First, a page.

Authorities raided houses in North Richmond, Richmond, Hercules, Fairfield, Vallejo, Concord and Antioch beginning about 6 a.m. As of Tuesday afternoon, they had seized about $83,500 in cash, three cars, a handgun, an AK-47 assault rifle, and sale quantities of crack cocaine, powder cocaine and methamphetamine from various residences, Parker said.

Much of the evidence supporting the arrests and search warrants was gathered through a wiretapping warrant obtained by sheriff's detectives Shawn Pate and Lance Santiago, along with their FBI counterparts, beginning last October.

The gang involved is a loosely associated collection of "sets" that operate drug dealing and street-crime enterprise from specific street corners and geographic delineations within the unincorporated community. Methamphetamine, heroin, crack cocaine and marijuana are all commonly sold on North Richmond streets.

While local authorities continued using conventional tactics to gather information about the narcotics suspects, such as undercover work and surveillance, the willingness of the FBI to participate in the case and help secure the wiretap warrants greatly accelerated the case.

"We always have ongoing investigations, and we frequently work jointly with the sheriff's office and other agencies," WestNET Cmdr. Steve Ladeck said. "So once we realized how many tentacles this organization had, it was natural for us to work together. It was a collaborative effort."

The wiretap also helped sheriff's detectives bring a murder charge against 33-year-old Anthony Wilson in Contra Costa Superior Court in January. Authorities say Wilson shot and killed 27-year-old Rodrigo Cadenas-Del Rio on Dec. 24 after Cardenas rear-ended a van near Second Street and Silver Avenue.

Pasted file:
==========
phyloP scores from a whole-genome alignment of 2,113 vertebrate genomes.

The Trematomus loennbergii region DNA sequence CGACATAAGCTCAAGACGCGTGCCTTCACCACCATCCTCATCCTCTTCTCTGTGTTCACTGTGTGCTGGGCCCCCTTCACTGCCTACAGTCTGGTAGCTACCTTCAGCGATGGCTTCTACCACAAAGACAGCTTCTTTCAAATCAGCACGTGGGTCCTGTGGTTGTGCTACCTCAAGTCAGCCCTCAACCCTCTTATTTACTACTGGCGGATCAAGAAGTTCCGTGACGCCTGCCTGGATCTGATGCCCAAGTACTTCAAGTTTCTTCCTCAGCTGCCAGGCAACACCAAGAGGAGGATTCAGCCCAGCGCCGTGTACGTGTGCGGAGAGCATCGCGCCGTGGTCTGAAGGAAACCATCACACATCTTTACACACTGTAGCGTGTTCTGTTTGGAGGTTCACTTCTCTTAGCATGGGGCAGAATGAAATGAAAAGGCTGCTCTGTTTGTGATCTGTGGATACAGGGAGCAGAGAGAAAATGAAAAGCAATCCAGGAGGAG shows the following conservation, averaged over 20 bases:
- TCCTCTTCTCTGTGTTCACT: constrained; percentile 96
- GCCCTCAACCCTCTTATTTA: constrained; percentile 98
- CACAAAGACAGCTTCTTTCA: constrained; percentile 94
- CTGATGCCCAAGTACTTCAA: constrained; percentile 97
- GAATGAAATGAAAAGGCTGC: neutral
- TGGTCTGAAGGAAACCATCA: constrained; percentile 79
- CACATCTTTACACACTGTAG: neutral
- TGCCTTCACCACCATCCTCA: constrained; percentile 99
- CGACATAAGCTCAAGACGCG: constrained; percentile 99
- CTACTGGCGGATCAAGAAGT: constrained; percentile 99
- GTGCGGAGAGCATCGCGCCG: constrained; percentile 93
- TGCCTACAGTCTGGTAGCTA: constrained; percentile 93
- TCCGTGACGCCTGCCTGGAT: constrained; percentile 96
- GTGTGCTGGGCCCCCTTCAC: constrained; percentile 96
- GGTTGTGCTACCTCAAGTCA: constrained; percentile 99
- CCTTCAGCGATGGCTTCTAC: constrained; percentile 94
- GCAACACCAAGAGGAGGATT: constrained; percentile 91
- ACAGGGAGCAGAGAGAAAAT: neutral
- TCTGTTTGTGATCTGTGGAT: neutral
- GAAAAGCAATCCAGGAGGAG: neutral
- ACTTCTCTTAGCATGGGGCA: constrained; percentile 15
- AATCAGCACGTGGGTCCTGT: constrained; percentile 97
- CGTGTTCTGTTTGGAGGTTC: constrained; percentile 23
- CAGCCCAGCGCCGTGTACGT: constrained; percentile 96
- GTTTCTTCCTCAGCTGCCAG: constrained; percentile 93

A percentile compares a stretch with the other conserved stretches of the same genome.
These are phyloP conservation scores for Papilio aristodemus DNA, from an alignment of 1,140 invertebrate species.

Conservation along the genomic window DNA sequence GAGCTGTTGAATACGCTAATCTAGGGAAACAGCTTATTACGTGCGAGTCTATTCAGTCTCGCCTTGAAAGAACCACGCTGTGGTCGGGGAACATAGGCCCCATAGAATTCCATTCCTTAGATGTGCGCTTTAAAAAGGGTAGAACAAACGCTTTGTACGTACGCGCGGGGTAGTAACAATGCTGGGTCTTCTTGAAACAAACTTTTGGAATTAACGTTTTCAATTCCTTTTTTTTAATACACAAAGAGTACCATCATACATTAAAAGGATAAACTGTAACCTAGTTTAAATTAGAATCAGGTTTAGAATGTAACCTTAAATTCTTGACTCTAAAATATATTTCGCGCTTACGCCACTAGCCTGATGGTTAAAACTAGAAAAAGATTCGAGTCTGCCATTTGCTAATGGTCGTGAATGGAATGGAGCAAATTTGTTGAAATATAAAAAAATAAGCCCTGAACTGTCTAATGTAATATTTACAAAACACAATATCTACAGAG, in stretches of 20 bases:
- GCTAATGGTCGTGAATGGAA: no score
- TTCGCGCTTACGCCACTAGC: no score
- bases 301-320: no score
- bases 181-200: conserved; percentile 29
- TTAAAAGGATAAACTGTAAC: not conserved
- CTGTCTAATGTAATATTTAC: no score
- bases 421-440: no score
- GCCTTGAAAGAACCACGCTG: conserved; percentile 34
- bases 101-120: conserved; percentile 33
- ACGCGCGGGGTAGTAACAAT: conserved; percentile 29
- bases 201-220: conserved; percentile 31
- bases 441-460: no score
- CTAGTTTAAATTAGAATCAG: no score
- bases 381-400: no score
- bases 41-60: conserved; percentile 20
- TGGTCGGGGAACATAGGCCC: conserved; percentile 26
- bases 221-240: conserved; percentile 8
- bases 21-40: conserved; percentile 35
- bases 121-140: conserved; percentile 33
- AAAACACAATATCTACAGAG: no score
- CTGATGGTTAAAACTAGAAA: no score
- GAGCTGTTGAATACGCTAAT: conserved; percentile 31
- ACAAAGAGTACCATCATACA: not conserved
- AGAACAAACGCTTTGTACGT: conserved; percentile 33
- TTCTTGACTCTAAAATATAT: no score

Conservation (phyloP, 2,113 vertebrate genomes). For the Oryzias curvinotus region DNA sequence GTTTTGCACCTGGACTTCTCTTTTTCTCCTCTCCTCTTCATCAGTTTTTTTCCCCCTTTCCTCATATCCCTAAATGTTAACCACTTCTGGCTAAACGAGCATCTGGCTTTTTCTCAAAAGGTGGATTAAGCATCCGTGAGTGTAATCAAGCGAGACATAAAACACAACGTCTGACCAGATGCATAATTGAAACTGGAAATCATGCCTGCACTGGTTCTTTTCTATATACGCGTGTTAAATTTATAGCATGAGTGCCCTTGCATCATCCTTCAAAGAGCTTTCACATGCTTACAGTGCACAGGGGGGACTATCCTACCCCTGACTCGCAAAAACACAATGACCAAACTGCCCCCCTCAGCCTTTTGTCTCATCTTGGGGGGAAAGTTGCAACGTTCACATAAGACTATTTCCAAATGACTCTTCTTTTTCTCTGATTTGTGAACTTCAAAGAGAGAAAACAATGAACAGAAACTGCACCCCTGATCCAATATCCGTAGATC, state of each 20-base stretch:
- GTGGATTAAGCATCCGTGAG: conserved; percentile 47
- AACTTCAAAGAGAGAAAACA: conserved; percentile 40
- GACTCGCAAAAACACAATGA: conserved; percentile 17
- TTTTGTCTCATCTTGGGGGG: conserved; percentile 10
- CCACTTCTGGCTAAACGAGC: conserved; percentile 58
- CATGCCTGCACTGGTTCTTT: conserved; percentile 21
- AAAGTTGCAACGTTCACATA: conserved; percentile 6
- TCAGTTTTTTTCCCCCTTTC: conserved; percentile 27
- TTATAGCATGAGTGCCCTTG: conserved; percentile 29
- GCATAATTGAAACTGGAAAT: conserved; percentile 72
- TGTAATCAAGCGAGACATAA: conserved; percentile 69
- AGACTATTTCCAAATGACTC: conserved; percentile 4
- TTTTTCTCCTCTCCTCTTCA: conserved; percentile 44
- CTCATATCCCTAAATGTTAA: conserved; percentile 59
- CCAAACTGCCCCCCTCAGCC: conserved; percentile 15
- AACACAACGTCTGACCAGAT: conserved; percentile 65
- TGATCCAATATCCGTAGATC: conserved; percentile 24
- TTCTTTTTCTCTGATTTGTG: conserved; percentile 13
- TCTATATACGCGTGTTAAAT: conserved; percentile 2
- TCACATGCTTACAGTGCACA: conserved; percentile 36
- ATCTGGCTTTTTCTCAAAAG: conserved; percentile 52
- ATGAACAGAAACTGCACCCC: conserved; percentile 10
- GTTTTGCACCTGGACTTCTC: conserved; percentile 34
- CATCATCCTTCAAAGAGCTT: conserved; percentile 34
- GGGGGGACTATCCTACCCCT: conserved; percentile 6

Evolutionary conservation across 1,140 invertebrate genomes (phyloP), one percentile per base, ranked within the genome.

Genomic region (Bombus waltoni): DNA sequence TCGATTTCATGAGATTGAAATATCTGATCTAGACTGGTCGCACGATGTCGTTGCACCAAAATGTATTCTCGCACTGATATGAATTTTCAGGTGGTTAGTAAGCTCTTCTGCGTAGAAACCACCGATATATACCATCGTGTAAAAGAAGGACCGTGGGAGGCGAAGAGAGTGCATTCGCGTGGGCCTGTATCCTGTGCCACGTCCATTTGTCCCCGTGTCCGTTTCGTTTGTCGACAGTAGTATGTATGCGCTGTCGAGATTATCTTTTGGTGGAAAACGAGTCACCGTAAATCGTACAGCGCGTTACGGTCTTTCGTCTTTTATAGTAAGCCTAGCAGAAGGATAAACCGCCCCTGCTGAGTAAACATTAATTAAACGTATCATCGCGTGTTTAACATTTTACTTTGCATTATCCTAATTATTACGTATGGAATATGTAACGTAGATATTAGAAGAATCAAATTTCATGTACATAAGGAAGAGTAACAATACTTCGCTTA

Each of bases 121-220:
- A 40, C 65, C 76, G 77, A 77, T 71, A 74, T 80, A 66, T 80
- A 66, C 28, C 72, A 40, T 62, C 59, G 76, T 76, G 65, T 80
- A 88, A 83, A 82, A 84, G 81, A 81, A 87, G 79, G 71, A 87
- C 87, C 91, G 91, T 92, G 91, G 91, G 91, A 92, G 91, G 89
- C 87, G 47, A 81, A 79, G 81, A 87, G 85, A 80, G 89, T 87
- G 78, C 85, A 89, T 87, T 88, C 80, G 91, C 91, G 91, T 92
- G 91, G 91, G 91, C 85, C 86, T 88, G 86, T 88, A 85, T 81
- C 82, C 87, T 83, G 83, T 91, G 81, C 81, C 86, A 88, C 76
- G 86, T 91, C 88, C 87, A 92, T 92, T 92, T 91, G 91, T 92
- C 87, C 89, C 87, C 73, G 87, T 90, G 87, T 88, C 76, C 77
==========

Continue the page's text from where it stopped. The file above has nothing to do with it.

That case had to do with a personal dispute rather than organized street crime, authorities said.

Long notorious for drug dealing and street violence, the unincorporated community is periodically the focus of law enforcement sweeps. During the mid-1990s, local agencies and WestNET secured numerous convictions in state and federal court against gang members and helped bring about a lull in street violence there.

But street shootings have escalated of late. Authorities here investigated five homicides in the town during each of the past two years, and two so far this year.

Those five-homicide totals in 2004 and 2005 were the highest in North Richmond since before 1996, during the height of turf-fueled aggression between drug-dealing interests in several West County communities.

While authorities do not believe Tuesday's arrests will eliminate North Richmond's illicit economy, they do believe the people arrested were heavy contributors.

"What we focused on was ... the shooters, the people who we know are responsible for shootings," Parker said, but for whom the sheriff's office lacked evidence to bring charges in Contra Costa Superior Court.

Reach Karl Fischer at 510-262-2728 or [email protected]


Copyright (c) 2006, Contra Costa Times, Walnut Creek, Calif.